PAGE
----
Romney and Private Equity Job Creation

October 18, 2012

With the presidential election bringing private equity and wealth creation to the fore, one might reasonably ask: first, did Romney really create 100,000 jobs and second, what kind of economic impact did Romney’s Bain Capital have on the economy as a whole?  The first question is an accounting exercise using varying assumptions regarding the time period applicable to Mitt Romney’s effect, while the second involves evaluating the multiplier effects Bain’s activies had on all workers, be it jobs created or destroyed.

Addressing the accounting exercise first, during Mitt Romney’s tenure at Bain Capital, the private equity firm and the funds under its management invested in numerous firms, of which 30 are included here.  The firms include well known names, such as Staples, Dominos, Sports Authority, and Steel Dynamics.  In addition to these well known success stories, Bain also invested in less known companies that saw a decrease in employment while Bain was involved, including such firms as Physio-Control and GS Industries.  In regards to these two companies, although employment declined during Bain’s involvement, investor return was 1,980 percent and 320 percent.  A list of the companies is given below.

The list of 30 companies includes, of course, some unsuccessful and successful investment and emplolyment outcomes.  For instance, Bain experienced around a 4,634 percent return from Wessley Jessen Vision Care or around a 2,234 percent return from Accuride, while also experiencing a full loss on Jostens Learning or a 76 percent loss from its investment in Handbag Holdings.

Of course, an alternative method of evaluating Romney’s effect is to only include the time period during which Romney was actively involved in Bain’s investments or somehow measure Bain’s overall contribution.  This limits the time period to 1999, which is the year Romney left Bain to pursure other activities.  Limiting the analysis to 1999 has its own problems, as does trying to “share-out” the Bain effect, and is therefore left for another article.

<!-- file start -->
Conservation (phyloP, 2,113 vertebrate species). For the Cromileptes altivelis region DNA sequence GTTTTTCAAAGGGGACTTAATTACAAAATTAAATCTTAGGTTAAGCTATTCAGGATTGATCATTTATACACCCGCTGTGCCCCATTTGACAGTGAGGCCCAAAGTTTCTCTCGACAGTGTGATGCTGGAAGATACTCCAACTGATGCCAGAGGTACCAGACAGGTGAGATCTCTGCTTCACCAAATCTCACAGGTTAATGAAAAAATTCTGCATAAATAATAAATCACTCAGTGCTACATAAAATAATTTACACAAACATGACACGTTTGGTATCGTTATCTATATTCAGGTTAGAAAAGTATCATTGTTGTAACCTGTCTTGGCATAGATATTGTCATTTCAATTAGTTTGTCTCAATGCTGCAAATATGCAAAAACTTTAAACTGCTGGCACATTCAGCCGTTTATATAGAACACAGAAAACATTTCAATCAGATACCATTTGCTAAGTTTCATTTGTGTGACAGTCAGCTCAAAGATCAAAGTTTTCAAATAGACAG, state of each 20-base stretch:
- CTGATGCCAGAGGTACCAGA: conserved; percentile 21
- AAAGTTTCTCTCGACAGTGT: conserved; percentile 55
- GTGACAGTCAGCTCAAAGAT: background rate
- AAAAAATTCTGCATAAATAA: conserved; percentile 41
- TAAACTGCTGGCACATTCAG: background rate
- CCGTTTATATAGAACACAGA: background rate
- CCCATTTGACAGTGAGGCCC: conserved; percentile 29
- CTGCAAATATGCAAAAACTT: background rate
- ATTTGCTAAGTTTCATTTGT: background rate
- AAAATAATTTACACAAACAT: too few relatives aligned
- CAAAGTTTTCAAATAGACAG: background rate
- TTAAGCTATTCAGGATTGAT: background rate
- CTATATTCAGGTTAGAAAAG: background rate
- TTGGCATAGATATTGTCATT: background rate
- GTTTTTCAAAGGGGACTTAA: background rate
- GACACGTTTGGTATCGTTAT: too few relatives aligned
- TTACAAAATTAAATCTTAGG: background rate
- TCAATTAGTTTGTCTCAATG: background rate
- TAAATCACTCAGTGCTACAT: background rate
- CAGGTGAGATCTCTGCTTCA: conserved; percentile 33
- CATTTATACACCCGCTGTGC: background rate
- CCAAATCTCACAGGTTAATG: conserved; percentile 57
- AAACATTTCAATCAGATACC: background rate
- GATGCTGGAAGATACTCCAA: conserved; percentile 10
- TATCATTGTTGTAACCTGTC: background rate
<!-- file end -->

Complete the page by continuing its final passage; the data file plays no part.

The simple accounting exercise ignores the overarching issue, which is the dynamic effect private equity firms have on the overall economy.  Was Romney (and all private equity professionals in general) only redistributing wealth from previous owners and employees to Bain Capital investors?  Or, was Romney involved in making the pie bigger, thus increasing overall wealth rather than redistributing it?

In order to get an estimate for this figure, this researcher simply analyzed the situation using the employment increase or decrease by company in conjunction with an economic multiplier system, in this case using MIG’s IMPLAN model.  For instance, the analysis assumed a 70 job decrease at Waters, while also assuming a 1,000 job effect at Physio-Control.  The overall results are reported below.

Overall, the dynamic effects come out to an estimated increase of 678K, with the largest gains experienced in the indirect sectors, such as food services, real estate, and wholesale trade.  The employment gains equate to $35 billion in induced labor income.  The real results are probably half of these high end results, but, this initial look does point towards the fact that private equity activity is, by most measures, not a zero sum game.

In all, Romney’s effect, just like most other private equity wealth professionals, turn out to be wealth creators, not only for themselves, but the economy as a whole.


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